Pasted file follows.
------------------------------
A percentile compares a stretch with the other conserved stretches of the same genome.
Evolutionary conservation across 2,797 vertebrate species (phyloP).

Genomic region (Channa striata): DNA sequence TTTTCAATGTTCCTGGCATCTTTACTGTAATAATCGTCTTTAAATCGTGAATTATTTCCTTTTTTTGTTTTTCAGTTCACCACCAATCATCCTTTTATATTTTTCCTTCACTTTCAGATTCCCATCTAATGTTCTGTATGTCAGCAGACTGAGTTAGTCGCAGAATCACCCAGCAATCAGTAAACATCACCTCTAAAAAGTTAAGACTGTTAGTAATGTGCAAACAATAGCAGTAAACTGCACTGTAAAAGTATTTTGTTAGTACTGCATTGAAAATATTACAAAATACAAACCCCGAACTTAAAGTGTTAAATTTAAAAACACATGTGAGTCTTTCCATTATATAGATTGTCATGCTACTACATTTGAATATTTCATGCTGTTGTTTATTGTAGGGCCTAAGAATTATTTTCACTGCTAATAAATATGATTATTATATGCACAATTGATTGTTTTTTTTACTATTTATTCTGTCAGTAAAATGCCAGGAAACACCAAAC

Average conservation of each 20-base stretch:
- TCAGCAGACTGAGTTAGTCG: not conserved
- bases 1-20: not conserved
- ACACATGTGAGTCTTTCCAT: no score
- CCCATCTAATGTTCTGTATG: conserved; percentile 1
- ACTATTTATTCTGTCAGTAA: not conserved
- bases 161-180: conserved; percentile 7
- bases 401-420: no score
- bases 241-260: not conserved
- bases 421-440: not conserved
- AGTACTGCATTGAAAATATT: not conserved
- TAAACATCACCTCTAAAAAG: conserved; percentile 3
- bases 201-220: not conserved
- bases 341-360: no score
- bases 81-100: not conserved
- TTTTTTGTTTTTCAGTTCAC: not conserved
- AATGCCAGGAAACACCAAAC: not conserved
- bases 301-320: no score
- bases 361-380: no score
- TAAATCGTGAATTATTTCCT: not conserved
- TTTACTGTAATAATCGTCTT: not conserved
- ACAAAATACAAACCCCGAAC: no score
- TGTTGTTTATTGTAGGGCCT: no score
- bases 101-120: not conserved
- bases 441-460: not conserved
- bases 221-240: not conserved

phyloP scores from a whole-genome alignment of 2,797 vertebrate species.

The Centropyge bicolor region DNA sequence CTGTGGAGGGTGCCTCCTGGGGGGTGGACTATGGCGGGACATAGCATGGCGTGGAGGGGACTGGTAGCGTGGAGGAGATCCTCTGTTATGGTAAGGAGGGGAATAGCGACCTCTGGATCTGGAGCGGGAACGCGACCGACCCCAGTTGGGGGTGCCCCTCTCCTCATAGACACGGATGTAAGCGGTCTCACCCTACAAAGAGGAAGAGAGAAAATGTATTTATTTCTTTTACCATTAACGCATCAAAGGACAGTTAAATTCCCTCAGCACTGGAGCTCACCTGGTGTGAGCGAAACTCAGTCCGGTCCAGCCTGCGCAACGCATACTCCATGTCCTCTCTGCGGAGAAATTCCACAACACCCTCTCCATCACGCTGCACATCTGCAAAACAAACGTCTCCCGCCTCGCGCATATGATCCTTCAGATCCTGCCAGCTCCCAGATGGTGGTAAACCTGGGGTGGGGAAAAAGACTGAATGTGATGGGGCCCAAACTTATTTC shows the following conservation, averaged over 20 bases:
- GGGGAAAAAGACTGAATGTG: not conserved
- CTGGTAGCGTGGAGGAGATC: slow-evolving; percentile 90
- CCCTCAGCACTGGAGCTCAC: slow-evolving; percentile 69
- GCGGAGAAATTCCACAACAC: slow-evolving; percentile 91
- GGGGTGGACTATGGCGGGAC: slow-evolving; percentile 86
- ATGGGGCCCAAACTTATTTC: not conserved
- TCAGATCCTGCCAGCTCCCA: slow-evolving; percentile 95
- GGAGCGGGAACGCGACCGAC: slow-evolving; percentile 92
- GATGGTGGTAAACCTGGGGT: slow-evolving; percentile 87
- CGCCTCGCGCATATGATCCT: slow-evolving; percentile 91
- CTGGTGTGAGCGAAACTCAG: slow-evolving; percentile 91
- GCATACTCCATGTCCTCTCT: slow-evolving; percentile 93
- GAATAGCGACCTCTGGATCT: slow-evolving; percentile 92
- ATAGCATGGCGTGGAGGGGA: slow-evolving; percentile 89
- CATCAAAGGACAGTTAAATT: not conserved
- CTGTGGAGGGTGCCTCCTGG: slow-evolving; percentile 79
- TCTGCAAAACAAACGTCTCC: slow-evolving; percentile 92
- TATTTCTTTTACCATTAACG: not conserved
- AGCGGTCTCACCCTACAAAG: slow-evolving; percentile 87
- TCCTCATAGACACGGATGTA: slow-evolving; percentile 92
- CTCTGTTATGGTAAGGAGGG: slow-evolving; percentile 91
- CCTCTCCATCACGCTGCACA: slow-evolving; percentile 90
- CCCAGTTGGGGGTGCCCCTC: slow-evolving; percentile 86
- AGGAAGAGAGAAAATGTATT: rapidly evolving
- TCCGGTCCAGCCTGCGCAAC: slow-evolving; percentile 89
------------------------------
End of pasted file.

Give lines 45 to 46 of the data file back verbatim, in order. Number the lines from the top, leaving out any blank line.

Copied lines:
- ATAGCATGGCGTGGAGGGGA: slow-evolving; percentile 89
- CATCAAAGGACAGTTAAATT: not conserved